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Banco/Banco del Mutuo Soccorso: As in a Last Supper [Limited Edition]

Album Notes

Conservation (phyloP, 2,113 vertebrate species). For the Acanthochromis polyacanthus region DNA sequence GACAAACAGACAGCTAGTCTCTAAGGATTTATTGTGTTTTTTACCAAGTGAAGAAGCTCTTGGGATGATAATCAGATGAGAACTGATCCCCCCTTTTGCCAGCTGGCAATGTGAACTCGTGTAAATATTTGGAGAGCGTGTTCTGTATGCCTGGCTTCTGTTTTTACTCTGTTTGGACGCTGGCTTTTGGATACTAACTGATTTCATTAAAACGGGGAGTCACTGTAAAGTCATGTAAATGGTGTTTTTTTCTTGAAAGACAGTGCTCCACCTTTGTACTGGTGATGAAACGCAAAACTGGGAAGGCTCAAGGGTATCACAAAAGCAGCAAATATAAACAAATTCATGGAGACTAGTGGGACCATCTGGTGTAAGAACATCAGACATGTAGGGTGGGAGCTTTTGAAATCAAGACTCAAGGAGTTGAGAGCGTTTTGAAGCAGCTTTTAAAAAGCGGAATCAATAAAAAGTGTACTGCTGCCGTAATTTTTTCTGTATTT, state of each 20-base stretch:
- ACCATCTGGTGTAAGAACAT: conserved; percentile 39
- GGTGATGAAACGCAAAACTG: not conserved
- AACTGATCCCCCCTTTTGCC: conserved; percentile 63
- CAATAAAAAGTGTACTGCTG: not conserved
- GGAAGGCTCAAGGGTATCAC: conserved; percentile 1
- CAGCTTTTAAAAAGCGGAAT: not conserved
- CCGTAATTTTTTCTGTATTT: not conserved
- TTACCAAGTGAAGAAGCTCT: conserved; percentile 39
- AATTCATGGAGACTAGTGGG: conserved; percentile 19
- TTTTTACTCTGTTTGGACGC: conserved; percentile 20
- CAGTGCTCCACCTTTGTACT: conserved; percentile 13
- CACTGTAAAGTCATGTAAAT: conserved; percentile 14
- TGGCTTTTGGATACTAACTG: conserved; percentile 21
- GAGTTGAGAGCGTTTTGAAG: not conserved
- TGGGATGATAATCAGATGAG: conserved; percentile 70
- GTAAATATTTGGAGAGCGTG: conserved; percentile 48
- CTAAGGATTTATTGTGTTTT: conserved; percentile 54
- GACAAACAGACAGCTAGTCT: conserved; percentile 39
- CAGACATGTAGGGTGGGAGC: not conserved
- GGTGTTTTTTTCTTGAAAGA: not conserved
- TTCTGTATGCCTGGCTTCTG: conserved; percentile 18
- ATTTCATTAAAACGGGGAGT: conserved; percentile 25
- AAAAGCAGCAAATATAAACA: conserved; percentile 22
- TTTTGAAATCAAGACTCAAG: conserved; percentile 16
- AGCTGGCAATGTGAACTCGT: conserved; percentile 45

The 1976 release As in a Last Supper marked a pivotal point in the career of legendary Italian prog rockers Banco. The previous year, the band put out its first album targeted at English-speaking audiences, on admirers Emerson, Lake & Palmer's own label, Manticore. (Fellow Italian proggies PFM were already part of the Manticore roster.) But that self-titled release was a hodgepodge of earlier tracks with newly recorded vocals in English, plus some new material. As in a Last Supper was the first "proper" Banco album targeted at the Anglo audience, the first to be conceived as a self-contained piece for Manticore. During this period, they were also going by the simpler Banco outside Italy, as opposed to their full name, Banco del Mutuo Soccorso, though they'd eventually use the shorter moniker worldwide. The band's prog rock peak had arguably come with its last "original" album, 1973's Io Sono Nato Libero, and before long Banco would begin adopting a less progressive approach, with shorter, simpler songs, but As in a Last Supper still finds them turning out complex, captivating pieces. At some points, you can hear things just beginning to take a turn toward a more direct, visceral approach, but Last Supper is nevertheless a sumptuous art rock feast for the ears. Keyboard-playing brothers Vittorio and Gianni Nocenzi lead the way as usual, with their kaleidoscopic whirl of synth, organ, and piano lines creating an elegant, artful framework, over which Francesco Di Giacomo's bold, soaring voice glides powerfully but gracefully, and guitarist Rodolfo Maltese alternates between cunning counterpoint and cutting lead lines. As with the band's previous Manticore release, the band's original Italian lyrics (intact on the Italian version of the album) were re-cut in English. While it's probably more aesthetically pleasing to hear Di Giacomo delivering lyrics in his native tongue, he does a fine job with the English version, and his singing retains more than enough of its dramatic appeal to make up for any aesthetic incongruities occasioned by the linguistic shift. ~ J. Allen



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